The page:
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Obama urges a budget without brinkmanship. But can Congress stop the insanity?

In his State of the Union address, Obama calls on Congress to reject manufactured crises as a way of doing its budgetary business. But with fiscal flash points looming, the temptations are powerful.

By Staff writer / February 13, 2013

President Obama talks with members of Congress as Senate majority leader Harry Reid (D) of Nevada (l.) departs with him at the conclusion of the president's State of the Union speech on Capitol Hill in Washington, Tuesday night.

Jonathan Ernst/Reuters

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Washington

President Obama presented Congress with a plea for sanity during his State of the Union address Tuesday night.

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“Let’s set party interests aside and work to pass a budget that replaces reckless cuts with smart savings and wise investments in our future,” Mr. Obama said. “And let’s do it without the brinkmanship that stresses consumers and scares off investors. The greatest nation on Earth cannot keep conducting its business by drifting from one manufactured crisis to the next.”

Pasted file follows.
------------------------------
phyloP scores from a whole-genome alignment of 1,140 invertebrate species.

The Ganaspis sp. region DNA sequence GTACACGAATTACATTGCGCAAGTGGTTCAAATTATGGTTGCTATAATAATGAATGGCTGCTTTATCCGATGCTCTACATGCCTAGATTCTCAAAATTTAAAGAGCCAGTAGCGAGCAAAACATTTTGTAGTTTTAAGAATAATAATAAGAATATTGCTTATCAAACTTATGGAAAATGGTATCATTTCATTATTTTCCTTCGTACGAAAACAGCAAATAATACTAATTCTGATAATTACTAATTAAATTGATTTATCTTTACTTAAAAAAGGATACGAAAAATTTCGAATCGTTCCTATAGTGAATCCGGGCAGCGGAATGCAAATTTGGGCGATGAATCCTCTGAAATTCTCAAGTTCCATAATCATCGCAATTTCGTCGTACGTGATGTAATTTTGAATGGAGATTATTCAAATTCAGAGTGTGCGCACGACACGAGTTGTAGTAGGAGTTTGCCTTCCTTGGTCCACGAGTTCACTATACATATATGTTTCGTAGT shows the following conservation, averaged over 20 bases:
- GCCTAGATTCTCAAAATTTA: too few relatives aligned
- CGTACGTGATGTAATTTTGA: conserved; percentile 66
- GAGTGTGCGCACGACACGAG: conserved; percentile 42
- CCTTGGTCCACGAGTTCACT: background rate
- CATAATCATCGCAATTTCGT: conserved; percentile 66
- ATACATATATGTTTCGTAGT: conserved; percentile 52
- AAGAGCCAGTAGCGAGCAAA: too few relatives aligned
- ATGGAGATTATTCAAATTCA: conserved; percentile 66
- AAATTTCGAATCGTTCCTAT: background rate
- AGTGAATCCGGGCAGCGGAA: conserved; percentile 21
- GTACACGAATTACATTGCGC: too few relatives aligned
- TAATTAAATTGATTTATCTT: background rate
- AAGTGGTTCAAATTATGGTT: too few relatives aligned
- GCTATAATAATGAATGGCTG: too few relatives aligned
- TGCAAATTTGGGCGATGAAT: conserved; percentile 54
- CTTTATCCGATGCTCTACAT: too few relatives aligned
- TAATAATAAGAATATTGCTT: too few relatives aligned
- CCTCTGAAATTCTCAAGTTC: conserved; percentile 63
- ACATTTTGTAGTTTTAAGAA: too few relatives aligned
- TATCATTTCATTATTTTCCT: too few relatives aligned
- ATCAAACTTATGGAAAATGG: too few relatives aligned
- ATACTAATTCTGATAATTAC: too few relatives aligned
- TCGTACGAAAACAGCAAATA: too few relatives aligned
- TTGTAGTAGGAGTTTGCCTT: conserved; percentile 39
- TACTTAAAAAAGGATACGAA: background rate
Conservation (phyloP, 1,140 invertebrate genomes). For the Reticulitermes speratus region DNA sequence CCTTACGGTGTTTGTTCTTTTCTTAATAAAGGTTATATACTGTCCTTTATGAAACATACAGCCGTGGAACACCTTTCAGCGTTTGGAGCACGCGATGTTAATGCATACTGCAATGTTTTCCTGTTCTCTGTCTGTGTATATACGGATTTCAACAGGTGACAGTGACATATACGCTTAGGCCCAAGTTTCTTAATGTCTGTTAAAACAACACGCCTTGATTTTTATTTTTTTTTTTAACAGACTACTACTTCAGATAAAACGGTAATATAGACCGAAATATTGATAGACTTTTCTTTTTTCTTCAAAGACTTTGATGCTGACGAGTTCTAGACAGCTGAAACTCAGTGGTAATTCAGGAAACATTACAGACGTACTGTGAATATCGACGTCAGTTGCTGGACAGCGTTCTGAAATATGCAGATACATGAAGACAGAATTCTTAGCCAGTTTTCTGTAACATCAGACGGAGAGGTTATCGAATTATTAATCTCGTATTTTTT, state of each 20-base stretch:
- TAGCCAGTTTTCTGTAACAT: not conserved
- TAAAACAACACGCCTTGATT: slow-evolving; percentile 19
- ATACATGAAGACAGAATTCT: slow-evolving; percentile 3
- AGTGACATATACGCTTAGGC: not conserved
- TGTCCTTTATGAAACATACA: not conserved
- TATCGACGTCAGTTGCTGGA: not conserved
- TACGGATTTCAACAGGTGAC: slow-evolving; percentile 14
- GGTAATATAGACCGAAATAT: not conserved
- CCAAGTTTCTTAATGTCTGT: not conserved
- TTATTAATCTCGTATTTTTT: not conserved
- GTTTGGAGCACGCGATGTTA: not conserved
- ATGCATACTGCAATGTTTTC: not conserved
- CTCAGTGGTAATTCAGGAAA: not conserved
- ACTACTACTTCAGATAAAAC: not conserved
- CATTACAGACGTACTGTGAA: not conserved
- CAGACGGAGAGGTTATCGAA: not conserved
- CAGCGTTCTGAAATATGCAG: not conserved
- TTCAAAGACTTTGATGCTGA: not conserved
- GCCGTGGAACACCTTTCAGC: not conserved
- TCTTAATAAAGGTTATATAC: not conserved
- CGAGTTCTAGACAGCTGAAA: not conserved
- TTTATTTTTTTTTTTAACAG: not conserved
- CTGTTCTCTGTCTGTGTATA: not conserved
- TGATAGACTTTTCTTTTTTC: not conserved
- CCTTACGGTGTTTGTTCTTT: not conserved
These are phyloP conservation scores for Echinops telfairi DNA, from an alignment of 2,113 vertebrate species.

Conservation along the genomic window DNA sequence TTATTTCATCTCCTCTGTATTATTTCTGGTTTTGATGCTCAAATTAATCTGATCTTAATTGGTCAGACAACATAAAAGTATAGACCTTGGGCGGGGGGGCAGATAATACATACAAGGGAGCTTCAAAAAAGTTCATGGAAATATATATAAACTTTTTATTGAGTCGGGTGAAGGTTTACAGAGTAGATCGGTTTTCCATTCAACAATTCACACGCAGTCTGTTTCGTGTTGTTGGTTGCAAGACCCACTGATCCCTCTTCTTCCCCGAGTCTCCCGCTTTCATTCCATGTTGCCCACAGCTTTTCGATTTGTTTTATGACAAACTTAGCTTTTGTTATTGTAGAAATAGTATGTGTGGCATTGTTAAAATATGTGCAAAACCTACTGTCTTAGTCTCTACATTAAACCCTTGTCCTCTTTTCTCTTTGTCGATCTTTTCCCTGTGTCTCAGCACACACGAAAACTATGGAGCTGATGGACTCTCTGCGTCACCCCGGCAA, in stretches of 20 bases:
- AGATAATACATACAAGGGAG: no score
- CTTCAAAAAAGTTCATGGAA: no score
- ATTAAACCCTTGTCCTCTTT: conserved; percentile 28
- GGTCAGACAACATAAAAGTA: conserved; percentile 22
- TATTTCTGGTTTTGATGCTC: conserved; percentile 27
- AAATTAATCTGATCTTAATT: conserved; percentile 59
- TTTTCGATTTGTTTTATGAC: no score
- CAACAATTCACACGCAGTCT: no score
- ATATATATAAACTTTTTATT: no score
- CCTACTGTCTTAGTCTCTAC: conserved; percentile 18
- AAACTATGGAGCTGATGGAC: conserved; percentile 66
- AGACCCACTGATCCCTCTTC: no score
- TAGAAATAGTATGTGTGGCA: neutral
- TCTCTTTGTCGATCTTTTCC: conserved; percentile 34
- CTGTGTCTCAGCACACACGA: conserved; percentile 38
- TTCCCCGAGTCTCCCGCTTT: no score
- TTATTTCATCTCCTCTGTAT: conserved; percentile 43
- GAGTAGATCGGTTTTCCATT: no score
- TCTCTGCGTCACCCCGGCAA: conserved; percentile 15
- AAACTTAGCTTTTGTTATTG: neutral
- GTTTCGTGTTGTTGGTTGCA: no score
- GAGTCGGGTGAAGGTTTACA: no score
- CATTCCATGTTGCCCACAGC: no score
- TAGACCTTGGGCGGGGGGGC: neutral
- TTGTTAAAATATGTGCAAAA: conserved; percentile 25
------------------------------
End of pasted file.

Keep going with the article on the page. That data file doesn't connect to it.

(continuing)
The problem? Everyone in Washington – Republican and Democrat – agrees that the 11th-hour, shrouded-in-secrecy fashion in which Washington handles its financial matters is profoundly insane. Yet none are willing to give up their own points of fiscal leverage to allow the rational, top-to-bottom review of the nation’s taxing and spending policies that everyone says the town needs.

First, a quick review of impending fiscal flash points. Some $85 billion in spending reductions (known in D.C. as the “sequester”) that will hit nearly every function of government outside federal health-care programs, Social Security, and military personnel, land on March 1.

At the end of that month, funding runs out for the federal government’s general operations (via a “continuing resolution” in D.C. speak). And the nation must raise its borrowing authority (aka the “debt limit”) sometime during the summer.

But the first installment, the sequester, is a good example of Washington making lots of noise about rationality while a given fiscal fuse burns.

Congressional Budget Office Director Doug Elmendorf recently testified that those cuts would reduce gross domestic product (GDP) by more than half a percentage point in 2013 and cost some 750,000 jobs. In an economy crawling along at about 2 percent annual growth in GDP and some 150,000 jobs created per month, that’s a big deal.

But just as the newly reelected president was able use the countdown to across-the-board tax increases with the fiscal cliff to extract tax increases from a recalcitrant GOP, Republicans are patiently waiting for Democrats to make their day as spending cuts loom.

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